The younger you are, the higher the percentage of your 401(k) contributions that you should make as Roth 401(k). Those of you in your 20s and 30s probably should elect to make nearly 100% of your 401(k) contributions as Roth 401(k). Just think of the enormous tax-free balance you can build after 30 or 40 years.

If you are in your 40s, 50s or 60s, you will need to evaluate the benefits of making Roth 401(k) contributions by taking a look at tax considerations. Can you expect to be in a lower or higher tax bracket when you retire? Or, since most of us now target 100% income replacement as retirees, will you be in the same tax bracket?

Personally, I think we are living during a time when tax rates at both the state and federal levels are relatively low. I can’t imagine that tax rates will be lower 10 years from now – but it’s easy to envision much higher tax rates in the future.

If you agree that tax rates are low now, then it makes sense to have your contributions taxed now (at lower rates) as opposed to at retirement (at higher rates). Therefore, you would want to favor making Roth 401(k) contributions now over pre-tax 401(k) contributions.

5. Get help with your investment allocations

Whether or not you consider yourself investment savvy, make sure you get advice from a professional on how to structure your investment allocations.

This doesn’t mean that you have to hire a financial advisor and pay him/her forever. Most 401(k) plans have websites that allow participants to receive allocation suggestions based upon their age, gender and ability to bear risk. Many individuals refer to this as receiving advice from a “robo-advisor”. This is a good way of sourcing appropriate investment allocations at no cost.

A second way of getting advice without paying a fee is to contact the advisor who works with your 401(k) plan. Every plan has an investment professional associated with it and most will talk with participants and provide guidance for free.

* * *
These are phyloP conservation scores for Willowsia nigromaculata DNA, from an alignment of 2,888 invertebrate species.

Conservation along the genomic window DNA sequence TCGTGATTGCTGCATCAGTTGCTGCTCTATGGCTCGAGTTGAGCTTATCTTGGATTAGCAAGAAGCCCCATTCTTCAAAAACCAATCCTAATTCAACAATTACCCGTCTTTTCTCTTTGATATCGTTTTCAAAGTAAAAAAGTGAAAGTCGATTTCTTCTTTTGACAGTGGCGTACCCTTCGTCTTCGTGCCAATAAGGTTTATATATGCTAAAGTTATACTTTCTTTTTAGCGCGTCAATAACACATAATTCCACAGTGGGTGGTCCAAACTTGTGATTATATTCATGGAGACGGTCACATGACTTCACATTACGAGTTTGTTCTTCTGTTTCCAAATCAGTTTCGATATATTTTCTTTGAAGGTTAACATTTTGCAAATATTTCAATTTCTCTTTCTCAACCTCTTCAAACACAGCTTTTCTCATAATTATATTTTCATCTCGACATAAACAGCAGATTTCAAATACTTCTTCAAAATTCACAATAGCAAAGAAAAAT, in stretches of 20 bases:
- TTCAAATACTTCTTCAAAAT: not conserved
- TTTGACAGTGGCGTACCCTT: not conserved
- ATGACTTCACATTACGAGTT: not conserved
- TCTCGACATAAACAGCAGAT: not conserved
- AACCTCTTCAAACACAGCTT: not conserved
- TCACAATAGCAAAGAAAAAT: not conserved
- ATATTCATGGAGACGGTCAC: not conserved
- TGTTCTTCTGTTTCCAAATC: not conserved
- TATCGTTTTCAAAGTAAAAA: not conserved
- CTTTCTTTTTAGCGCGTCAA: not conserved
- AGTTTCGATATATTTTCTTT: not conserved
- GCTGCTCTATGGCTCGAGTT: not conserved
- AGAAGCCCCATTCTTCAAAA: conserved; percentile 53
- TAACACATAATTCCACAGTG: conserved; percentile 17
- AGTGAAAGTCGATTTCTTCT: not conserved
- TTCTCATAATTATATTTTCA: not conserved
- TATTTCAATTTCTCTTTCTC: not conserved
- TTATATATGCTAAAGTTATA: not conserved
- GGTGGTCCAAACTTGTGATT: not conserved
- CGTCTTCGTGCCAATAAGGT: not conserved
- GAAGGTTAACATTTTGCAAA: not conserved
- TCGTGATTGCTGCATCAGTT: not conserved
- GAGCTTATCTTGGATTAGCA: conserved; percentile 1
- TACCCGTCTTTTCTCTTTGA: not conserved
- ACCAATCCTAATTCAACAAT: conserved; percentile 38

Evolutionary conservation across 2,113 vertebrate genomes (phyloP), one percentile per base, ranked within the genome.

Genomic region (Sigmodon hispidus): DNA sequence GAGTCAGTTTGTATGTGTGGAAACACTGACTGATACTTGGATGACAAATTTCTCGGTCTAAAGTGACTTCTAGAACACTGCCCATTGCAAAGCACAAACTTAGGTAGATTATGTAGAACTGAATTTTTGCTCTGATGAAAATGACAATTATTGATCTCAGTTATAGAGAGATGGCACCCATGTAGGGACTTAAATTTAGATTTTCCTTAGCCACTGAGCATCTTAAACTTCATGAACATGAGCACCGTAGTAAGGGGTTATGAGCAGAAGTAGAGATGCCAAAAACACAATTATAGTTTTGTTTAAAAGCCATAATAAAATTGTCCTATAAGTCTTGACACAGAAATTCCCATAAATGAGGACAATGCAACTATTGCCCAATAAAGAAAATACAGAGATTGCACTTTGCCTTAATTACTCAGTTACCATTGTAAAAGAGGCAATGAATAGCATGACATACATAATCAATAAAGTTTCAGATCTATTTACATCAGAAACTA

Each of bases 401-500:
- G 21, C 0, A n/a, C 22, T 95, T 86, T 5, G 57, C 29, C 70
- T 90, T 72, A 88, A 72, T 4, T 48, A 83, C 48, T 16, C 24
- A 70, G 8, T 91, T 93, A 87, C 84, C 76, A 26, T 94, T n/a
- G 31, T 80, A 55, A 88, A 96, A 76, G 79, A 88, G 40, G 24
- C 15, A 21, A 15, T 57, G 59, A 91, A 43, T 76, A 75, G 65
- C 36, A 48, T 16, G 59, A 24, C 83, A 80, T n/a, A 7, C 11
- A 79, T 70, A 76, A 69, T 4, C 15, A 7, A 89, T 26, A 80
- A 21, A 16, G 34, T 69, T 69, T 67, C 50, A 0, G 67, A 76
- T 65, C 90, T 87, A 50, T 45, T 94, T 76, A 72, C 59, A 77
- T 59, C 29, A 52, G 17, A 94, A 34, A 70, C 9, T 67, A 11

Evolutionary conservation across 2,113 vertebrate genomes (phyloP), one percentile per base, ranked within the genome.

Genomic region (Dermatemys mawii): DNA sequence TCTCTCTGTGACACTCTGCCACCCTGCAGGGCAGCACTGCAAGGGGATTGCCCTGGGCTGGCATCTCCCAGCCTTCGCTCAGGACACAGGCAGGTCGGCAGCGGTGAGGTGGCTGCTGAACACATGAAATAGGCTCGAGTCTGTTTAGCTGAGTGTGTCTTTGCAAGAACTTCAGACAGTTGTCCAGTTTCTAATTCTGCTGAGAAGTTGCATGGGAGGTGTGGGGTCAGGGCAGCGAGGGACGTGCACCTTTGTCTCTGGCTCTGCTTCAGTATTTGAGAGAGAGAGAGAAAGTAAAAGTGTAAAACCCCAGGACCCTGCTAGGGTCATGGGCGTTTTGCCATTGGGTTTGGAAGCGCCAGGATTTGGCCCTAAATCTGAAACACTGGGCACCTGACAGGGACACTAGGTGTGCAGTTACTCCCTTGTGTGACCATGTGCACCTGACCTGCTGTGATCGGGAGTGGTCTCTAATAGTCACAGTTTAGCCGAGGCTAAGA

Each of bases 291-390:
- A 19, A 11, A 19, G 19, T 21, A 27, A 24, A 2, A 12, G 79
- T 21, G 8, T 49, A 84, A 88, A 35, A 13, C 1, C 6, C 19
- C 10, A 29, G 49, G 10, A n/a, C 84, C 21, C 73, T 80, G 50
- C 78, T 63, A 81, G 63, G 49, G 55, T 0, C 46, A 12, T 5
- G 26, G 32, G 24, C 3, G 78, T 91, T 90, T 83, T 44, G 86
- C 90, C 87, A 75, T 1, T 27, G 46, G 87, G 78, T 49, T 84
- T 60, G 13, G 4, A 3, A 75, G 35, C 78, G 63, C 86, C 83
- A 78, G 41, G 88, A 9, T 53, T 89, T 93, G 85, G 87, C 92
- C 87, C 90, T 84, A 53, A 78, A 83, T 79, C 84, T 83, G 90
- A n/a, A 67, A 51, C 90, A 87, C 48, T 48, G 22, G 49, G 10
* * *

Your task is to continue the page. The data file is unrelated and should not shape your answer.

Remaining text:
Finally, if neither of these options appeal to you, hire a financial planner at an hourly rate to give your allocations a look.

All of these approaches are low or no-cost. You have no reason not to do this – and the impact on your final balance can be significant.

You should plan on having your allocations reviewed every couple of years because a change in your family or financial circumstances (marriage, death of a loved one, loss or gain of a job, birth of a child, etc.) can affect your ability to bear risk.

6. Allocate your balance to target date funds if you desire simplicity

Studies have shown that most 401(k) participants should allocate their savings to the target date fund with the date that corresponds to the year closest to the year they turn age 65. Most of us are too busy with our lives to participate more actively in managing our accounts.

This is the easiest way for individuals to invest in their 401(k) plan since no rebalancing or periodic allocation review is required.

There is nothing wrong with investing 100% of your balance in your age appropriate target date fund for your entire career.


7. Rebalance annually if you aren’t in a target date fund

Periodically you will need to rebalance back to your suggested investment allocations. It is usually easiest to do this once a year. Many participants perform this task at the same time they prepare their taxes.

Most of you will be able to elect to have your account automatically rebalanced by making an election on your plan’s website. Typical options will include quarterly or annual rebalancing. I suggest electing annual.

8. Please do NOT sell when markets fall